Design should be an ambassador welcoming strangers to new technology and concepts. Likewise poor design can do just the opposite, driving people away from a product. How do we make things Approachable? It’s a culmination of details found in color, display copy, sounds, buttons, onboarding, etc.
Make a product that makes sense to users on the first run. Users should not have to “think” about how to use the product they should just use it. It’s ok to use “hints” or tutorials when they truly add value however do so sparingly.
Simplicity is something we strive for at Cola. There are many feature ideas we could add into Cola, many of them good ideas. We restrain ourselves from adding in too much on purpose to keep the experience simple. Some of the tech behind these bubbles is pretty darn complex but we don’t want the user to see or feel that complexity.
We strive for efficiency in every product decision we make. In fact our whole experience is built on efficiency. We like to think one bubble for example can replace dozens of text messages at a time. That’s efficient. If we can add efficiency to your daily life we’ve accomplished our mission.
Why not have some fun while we can? After all messaging is increasingly a part of modern life. We aim to delight the user whenever possible by adding whimsical, yet not egregious design flourishes like fun bubble sounds and winking icons. We want our users to smile.
Above all design should be useful. Any feature we add to Cola should solve a real problem and add value to the user’s everyday experience.
We believe in moving fast and shipping regularly. That allows us to stay out in front of our competition and consistently innovate by incorporating the latest technology and trends.
Today’s messaging apps are incredibly inefficient for on-the-go communication. Group conversations drive you crazy by constantly notifying you of new messages, and it’s impossible to keep up with when trying to organize with multiple people when you’re tied up with something else.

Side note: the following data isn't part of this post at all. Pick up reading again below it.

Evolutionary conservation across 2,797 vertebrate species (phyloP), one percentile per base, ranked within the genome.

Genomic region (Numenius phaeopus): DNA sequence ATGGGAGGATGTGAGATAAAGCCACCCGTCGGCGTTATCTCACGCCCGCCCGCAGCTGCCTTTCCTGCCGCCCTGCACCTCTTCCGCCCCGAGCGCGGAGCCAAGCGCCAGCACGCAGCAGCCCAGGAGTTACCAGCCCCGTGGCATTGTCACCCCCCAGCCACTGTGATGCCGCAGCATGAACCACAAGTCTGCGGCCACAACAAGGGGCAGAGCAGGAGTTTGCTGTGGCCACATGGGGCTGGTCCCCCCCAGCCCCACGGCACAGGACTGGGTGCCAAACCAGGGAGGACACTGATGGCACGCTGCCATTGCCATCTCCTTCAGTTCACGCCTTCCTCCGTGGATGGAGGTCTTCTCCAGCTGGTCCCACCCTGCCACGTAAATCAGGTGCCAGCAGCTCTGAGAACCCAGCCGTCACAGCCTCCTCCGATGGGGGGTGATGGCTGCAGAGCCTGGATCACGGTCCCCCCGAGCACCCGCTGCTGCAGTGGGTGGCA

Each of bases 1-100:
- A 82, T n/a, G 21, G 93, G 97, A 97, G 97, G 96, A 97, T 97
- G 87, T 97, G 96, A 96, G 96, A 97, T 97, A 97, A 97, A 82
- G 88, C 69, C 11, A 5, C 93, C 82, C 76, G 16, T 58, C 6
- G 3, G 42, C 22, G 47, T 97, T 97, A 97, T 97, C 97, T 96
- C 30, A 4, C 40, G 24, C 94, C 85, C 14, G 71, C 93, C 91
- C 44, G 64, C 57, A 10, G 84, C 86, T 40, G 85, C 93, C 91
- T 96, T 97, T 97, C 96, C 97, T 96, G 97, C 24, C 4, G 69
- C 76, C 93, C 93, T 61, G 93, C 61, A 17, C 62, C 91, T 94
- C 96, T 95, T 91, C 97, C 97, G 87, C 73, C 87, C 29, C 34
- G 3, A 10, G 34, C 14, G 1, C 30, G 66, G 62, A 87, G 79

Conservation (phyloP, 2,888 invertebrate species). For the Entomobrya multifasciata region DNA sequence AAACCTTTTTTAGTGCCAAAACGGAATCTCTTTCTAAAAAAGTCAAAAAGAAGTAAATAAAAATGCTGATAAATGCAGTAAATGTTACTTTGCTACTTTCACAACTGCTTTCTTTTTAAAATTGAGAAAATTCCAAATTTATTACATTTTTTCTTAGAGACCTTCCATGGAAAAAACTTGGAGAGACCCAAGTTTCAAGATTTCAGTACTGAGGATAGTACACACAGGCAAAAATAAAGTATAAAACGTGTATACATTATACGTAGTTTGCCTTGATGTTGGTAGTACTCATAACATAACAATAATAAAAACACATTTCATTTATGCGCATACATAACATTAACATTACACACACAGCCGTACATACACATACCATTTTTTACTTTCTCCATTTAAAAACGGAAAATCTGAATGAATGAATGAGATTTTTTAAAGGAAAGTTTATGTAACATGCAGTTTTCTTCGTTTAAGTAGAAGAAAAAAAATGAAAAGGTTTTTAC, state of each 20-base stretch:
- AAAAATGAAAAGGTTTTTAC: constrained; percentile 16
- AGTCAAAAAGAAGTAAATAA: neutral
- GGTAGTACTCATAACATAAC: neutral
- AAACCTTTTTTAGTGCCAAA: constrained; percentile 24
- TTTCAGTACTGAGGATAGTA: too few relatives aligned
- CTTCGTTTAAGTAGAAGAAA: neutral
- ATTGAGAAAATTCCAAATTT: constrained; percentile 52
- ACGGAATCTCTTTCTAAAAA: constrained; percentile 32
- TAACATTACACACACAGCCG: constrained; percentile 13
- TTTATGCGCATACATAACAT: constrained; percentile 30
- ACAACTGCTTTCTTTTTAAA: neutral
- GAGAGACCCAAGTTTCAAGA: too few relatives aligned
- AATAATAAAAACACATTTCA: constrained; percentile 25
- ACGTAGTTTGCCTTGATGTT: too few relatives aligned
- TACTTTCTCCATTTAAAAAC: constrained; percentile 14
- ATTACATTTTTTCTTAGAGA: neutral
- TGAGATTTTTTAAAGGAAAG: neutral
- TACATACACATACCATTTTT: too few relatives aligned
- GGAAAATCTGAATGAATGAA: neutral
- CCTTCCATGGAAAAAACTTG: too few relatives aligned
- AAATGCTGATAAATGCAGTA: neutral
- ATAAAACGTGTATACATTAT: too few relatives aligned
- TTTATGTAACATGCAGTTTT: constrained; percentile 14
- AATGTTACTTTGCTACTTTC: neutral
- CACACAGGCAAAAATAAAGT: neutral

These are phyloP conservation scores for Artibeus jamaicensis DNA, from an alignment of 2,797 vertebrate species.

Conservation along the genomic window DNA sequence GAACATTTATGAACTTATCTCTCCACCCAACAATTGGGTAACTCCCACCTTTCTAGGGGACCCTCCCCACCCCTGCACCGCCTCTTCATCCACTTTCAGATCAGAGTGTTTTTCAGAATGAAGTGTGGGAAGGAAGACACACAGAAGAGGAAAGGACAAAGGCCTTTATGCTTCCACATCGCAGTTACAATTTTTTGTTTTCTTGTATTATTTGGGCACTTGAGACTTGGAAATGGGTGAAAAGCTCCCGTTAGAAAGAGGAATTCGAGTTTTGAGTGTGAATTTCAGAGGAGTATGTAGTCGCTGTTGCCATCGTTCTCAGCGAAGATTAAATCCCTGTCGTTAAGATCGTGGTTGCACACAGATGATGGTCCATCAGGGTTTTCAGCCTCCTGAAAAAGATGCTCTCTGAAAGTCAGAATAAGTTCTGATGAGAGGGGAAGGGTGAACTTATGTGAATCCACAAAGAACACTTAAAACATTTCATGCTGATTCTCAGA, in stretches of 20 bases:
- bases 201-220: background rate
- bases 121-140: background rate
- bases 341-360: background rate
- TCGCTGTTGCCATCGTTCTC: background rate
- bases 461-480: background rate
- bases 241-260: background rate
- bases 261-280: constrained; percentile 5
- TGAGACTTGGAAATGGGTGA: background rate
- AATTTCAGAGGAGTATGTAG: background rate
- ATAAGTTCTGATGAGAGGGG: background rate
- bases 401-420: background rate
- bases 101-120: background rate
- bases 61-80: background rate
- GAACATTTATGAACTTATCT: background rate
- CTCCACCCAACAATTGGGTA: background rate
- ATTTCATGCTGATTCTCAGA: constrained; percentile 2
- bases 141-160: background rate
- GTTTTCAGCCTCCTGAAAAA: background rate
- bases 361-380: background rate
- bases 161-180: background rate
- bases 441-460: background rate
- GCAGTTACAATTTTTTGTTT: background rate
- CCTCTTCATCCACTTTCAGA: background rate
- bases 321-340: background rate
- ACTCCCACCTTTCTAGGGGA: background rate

At Cola we believe that messaging can be made better by streamlining the communication process with interactive bubbles. Send a bubble that suits the purpose and drive the decision to conclusion easily within the group. Instead of typing tons of messages to figure out who can bring what, or how far away people are from the picnic, just use a bubble!
Bubbles are smart and can stay up to date with the latest information. There’s no need to go to another view or browser to see the latest, just scroll the bubble into view or tap to go full screen.
In building these first Cola bubbles we’ve seen the power and efficiency that bubbles add to a conversation. We look forward to seeing your ideas come to life, too.
Build a bubble, not an app
The great thing about Cola bubbles are that they bring relevant information directly into the conversation itself as mini-apps.
Build a bubble when you think you have a distinct service or idea that can be realized best through messaging vs in a web or app environment. The most successful bubbles are highly focused on a specific task making that a key differentiator.
There are three types of Bubbles, all of which share the same design philosophy of keeping a conversation moving. The difference between them is if the intention is to primarily display content or real-time information vs being focused around collaboration or decision making.
1. Informational Bubbles
Share a bit of info that’s relevant to the conversation with an Informational Bubble. This type of bubble can contain either static or dynamic information depending on what makes sense for the content being shown.
Some examples currently in Cola are “How’s Your Weather?”, “I’m On My Way”, and “Track My Flight”.
The “How’s Your Weather?” bubble contains just a snapshot of everyone’s weather at the given time (perfect for bragging when you’re in Hawaii), where as “I’m On My Way” continues to update during the specified time interval to show your current location, and “Track My Flight” periodically refreshes to display the current status for the specified flight.
Informational bubbles tend to not require the recipient to opt in or respond in any way to view the sent information. Though sometimes it makes sense to have the receivers chime in too, like with How’s Your Weather.
2. Collaborative Bubbles
These Bubbles ask the receiver to do something whether it’s picking a poll item, sharing location or driving a decision. Think of it as a two way interaction between sender and receiver(s).
These bubbles can be useful for both long and short-term tasks. Quick Poll and ToDo list exemplify collaborative Bubbles in the Cola menu.
A Quick Poll can help you choose the location for your picnic, while a To Do List can track the different items everyone needs to gather for the picnic itself.